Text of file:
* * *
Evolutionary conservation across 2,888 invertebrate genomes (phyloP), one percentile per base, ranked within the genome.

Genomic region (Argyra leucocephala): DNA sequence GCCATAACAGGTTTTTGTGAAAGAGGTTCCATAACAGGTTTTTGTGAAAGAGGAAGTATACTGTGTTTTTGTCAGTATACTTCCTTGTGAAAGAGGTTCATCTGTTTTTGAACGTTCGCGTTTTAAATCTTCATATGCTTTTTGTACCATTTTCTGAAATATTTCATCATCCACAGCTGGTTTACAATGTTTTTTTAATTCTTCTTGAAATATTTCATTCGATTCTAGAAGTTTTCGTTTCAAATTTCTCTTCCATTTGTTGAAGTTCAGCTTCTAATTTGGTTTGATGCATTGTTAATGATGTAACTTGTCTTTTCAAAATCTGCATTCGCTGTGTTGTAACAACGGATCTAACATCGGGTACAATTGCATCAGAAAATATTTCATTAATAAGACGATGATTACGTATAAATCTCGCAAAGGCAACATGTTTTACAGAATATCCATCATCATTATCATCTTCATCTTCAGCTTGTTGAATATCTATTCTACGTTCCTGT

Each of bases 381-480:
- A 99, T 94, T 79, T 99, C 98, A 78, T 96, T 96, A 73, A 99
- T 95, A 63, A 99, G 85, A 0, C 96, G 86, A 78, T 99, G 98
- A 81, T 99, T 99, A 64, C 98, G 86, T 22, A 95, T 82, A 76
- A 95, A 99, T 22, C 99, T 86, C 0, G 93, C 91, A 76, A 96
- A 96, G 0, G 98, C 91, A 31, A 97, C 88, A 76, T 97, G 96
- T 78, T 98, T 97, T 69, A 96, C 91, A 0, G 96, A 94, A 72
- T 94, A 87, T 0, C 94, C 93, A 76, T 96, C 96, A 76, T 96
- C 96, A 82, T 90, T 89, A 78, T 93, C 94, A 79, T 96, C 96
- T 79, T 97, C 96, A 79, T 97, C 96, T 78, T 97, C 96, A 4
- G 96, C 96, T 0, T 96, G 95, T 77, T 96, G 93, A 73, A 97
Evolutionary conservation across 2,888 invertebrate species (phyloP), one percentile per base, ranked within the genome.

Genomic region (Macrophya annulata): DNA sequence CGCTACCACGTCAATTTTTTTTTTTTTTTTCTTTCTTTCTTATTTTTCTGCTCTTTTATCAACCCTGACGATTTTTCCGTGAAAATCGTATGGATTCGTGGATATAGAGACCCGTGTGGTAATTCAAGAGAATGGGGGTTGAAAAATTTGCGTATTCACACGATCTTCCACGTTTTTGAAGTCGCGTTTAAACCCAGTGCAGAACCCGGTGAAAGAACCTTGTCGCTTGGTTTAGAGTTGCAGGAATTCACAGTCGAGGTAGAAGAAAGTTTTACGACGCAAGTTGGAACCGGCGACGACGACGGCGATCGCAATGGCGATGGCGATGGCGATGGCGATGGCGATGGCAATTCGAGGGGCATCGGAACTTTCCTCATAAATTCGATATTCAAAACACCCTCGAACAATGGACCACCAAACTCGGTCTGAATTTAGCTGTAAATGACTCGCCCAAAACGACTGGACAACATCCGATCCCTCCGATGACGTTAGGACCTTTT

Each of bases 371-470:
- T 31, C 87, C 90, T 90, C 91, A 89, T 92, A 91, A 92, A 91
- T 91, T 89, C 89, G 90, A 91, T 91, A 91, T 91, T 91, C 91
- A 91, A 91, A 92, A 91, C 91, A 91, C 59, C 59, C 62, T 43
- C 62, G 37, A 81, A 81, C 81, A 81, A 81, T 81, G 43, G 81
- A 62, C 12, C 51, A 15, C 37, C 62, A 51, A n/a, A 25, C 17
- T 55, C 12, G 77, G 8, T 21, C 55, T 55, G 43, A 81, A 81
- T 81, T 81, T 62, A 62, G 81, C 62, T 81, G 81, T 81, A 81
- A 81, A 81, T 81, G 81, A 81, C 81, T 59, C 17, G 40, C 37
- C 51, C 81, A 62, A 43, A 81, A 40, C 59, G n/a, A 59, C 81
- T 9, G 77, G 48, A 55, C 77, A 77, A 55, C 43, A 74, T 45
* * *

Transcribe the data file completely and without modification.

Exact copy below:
Evolutionary conservation across 2,888 invertebrate genomes (phyloP), one percentile per base, ranked within the genome.

Genomic region (Argyra leucocephala): DNA sequence GCCATAACAGGTTTTTGTGAAAGAGGTTCCATAACAGGTTTTTGTGAAAGAGGAAGTATACTGTGTTTTTGTCAGTATACTTCCTTGTGAAAGAGGTTCATCTGTTTTTGAACGTTCGCGTTTTAAATCTTCATATGCTTTTTGTACCATTTTCTGAAATATTTCATCATCCACAGCTGGTTTACAATGTTTTTTTAATTCTTCTTGAAATATTTCATTCGATTCTAGAAGTTTTCGTTTCAAATTTCTCTTCCATTTGTTGAAGTTCAGCTTCTAATTTGGTTTGATGCATTGTTAATGATGTAACTTGTCTTTTCAAAATCTGCATTCGCTGTGTTGTAACAACGGATCTAACATCGGGTACAATTGCATCAGAAAATATTTCATTAATAAGACGATGATTACGTATAAATCTCGCAAAGGCAACATGTTTTACAGAATATCCATCATCATTATCATCTTCATCTTCAGCTTGTTGAATATCTATTCTACGTTCCTGT

Each of bases 381-480:
- A 99, T 94, T 79, T 99, C 98, A 78, T 96, T 96, A 73, A 99
- T 95, A 63, A 99, G 85, A 0, C 96, G 86, A 78, T 99, G 98
- A 81, T 99, T 99, A 64, C 98, G 86, T 22, A 95, T 82, A 76
- A 95, A 99, T 22, C 99, T 86, C 0, G 93, C 91, A 76, A 96
- A 96, G 0, G 98, C 91, A 31, A 97, C 88, A 76, T 97, G 96
- T 78, T 98, T 97, T 69, A 96, C 91, A 0, G 96, A 94, A 72
- T 94, A 87, T 0, C 94, C 93, A 76, T 96, C 96, A 76, T 96
- C 96, A 82, T 90, T 89, A 78, T 93, C 94, A 79, T 96, C 96
- T 79, T 97, C 96, A 79, T 97, C 96, T 78, T 97, C 96, A 4
- G 96, C 96, T 0, T 96, G 95, T 77, T 96, G 93, A 73, A 97
Evolutionary conservation across 2,888 invertebrate species (phyloP), one percentile per base, ranked within the genome.

Genomic region (Macrophya annulata): DNA sequence CGCTACCACGTCAATTTTTTTTTTTTTTTTCTTTCTTTCTTATTTTTCTGCTCTTTTATCAACCCTGACGATTTTTCCGTGAAAATCGTATGGATTCGTGGATATAGAGACCCGTGTGGTAATTCAAGAGAATGGGGGTTGAAAAATTTGCGTATTCACACGATCTTCCACGTTTTTGAAGTCGCGTTTAAACCCAGTGCAGAACCCGGTGAAAGAACCTTGTCGCTTGGTTTAGAGTTGCAGGAATTCACAGTCGAGGTAGAAGAAAGTTTTACGACGCAAGTTGGAACCGGCGACGACGACGGCGATCGCAATGGCGATGGCGATGGCGATGGCGATGGCGATGGCAATTCGAGGGGCATCGGAACTTTCCTCATAAATTCGATATTCAAAACACCCTCGAACAATGGACCACCAAACTCGGTCTGAATTTAGCTGTAAATGACTCGCCCAAAACGACTGGACAACATCCGATCCCTCCGATGACGTTAGGACCTTTT

Each of bases 371-470:
- T 31, C 87, C 90, T 90, C 91, A 89, T 92, A 91, A 92, A 91
- T 91, T 89, C 89, G 90, A 91, T 91, A 91, T 91, T 91, C 91
- A 91, A 91, A 92, A 91, C 91, A 91, C 59, C 59, C 62, T 43
- C 62, G 37, A 81, A 81, C 81, A 81, A 81, T 81, G 43, G 81
- A 62, C 12, C 51, A 15, C 37, C 62, A 51, A n/a, A 25, C 17
- T 55, C 12, G 77, G 8, T 21, C 55, T 55, G 43, A 81, A 81
- T 81, T 81, T 62, A 62, G 81, C 62, T 81, G 81, T 81, A 81
- A 81, A 81, T 81, G 81, A 81, C 81, T 59, C 17, G 40, C 37
- C 51, C 81, A 62, A 43, A 81, A 40, C 59, G n/a, A 59, C 81
- T 9, G 77, G 48, A 55, C 77, A 77, A 55, C 43, A 74, T 45